Constitution Day & Citizenship Day

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September 17 has three celebrations. Constitution Day & Citizenship Day commemorates the 1787 signing of the Constitution of the United States, despite Rhode Island holding out until 1790 and, all naturalized citizens. Patrick Henry refused to attend the Convention as he preferred the Articles of Confederation. He feared a strong central government and saw the Constitution a step backwards.

Will the abandonment of your most sacred rights tend the security of your liberty? Liberty, the greatest of all earthly blessings—give us that precious jewel and you may take everything else. But I fear I have lived long enough to become an old-fashioned fellow. Perhaps an invincible attachment to the dearest rights of man may, in these refined, enlightened days, be deemed old-fashioned: if so, I am contented to be so.

He managed to settle himself down after the Constitutional ratification as the convention members proposed 40 amendments, some of which became the Bill of Rights.

Under the 14th Amendment of the U.S. Constitution, citizenship is defined as “All persons born or naturalized in the United States, and subject to the jurisdiction thereof, are citizens of the United States and of the State wherein they reside.”

This holiday was first recognized in Iowa in 1911. The Sons of the American Revolution promoted it in 1917.

Also celebrated today:
National Apple Dumpling Day (Yum!)
National Monte Cristo Day (Also, yum!)

Cheers and enjoy!

8 thoughts on “Constitution Day & Citizenship Day

    the britchy one said:
    September 18, 2018 at 1:35 AM

    I’m coming up for my third anniversary of Citizenship (Oct 8th) so I’ll be waving my flag proudly 🇺🇸🇺🇸🇺🇸🇺🇸

    Liked by 1 person

      The Hinoeuma responded:
      September 18, 2018 at 11:00 AM

      Yay! 🇺🇸

      This leads me to a question. Did you give up British citizenship or are you dual?

      Liked by 1 person

        the britchy one said:
        September 18, 2018 at 11:32 AM

        That’s a good question! As far as I’m concerned, I’m an American Citizen. I took a Pledge of Allegiance and to me, that’s sacred. I’m not judging others who think differently – it’s allowed! I just thought long and hard about how I’d feel if the US and UK became enemies and made the commitment to put one over the other. It doesn’t mean I don’t acknowledge or love my roots, it’s like a marriage. You grew up in one family but made your own and that takes first loyalty.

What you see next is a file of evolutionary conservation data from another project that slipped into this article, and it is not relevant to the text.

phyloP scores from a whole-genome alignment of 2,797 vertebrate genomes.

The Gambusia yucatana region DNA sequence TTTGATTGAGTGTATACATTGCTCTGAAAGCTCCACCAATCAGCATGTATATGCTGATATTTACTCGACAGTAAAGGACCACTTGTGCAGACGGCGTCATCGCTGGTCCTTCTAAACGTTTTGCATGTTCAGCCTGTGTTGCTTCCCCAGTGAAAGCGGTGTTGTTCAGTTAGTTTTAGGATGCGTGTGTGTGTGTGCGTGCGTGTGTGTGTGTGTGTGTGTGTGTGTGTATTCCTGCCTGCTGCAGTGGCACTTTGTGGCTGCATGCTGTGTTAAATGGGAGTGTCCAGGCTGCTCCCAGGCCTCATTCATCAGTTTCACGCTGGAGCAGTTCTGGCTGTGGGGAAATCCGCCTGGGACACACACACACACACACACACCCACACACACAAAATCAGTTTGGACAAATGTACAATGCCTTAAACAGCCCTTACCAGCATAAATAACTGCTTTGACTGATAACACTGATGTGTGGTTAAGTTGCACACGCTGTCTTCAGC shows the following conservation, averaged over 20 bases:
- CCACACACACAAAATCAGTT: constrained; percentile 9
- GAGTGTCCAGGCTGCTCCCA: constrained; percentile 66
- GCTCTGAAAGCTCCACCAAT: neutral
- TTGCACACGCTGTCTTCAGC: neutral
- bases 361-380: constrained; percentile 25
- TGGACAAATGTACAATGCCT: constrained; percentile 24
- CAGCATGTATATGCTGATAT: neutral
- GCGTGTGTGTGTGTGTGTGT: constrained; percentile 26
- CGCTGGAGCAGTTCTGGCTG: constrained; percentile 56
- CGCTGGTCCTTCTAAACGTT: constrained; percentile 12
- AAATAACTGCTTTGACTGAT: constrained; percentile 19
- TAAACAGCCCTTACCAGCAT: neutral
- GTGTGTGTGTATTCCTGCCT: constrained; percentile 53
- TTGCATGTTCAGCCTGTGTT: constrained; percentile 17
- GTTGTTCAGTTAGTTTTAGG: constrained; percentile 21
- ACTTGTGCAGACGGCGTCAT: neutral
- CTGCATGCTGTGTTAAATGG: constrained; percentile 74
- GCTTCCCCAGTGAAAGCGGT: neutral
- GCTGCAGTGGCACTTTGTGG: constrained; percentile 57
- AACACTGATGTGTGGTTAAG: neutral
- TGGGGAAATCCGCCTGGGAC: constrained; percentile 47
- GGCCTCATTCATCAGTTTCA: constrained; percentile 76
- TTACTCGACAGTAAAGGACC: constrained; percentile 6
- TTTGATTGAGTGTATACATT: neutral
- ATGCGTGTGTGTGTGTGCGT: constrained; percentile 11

However – it’s a grey area as the UK doesn’t recognise America’s right to allegiance so, in the eyes of the UK, I remain a British Citizen.
        I only have a US passport though so my commitment is whole.

        Liked by 1 person

          The Hinoeuma responded:
          September 18, 2018 at 11:40 AM

          Wow. Interesting. So, Britain says “You can live in the US but, you still belong to us…”?

          That kinda lends credence to what some say regarding the US never actually being totally free from “The Crown”.

          Thanks for sharing!

          Liked by 1 person

    bottomlesscoffee007 said:
    September 18, 2018 at 6:40 AM

    Liberty and freedom, is there any other country or nation in the entire history of the world that celebrates the absolute blessing of being a citizen of a greater nation in the world?

    Liked by 1 person

      The Hinoeuma responded:
      September 18, 2018 at 11:27 AM

      I honestly can’t answer that. Before the immigration crisis, I’m pretty sure Swedes celebrated being citizens in their country. Canadians and the French, too. We DO appear to be the only country armed to the teeth on a personal level.

      Freedom is a relative thing. The Native Americans that roamed this land before the mass immigration of Europeans were, technically, more free than we are now. No central government, no taxes, no jails… Perspective is a curious thing.

      Liked by 1 person

    floatinggold said:
    September 18, 2018 at 12:14 PM

    A great reminder to be proud of being citizens!

    Liked by 1 person

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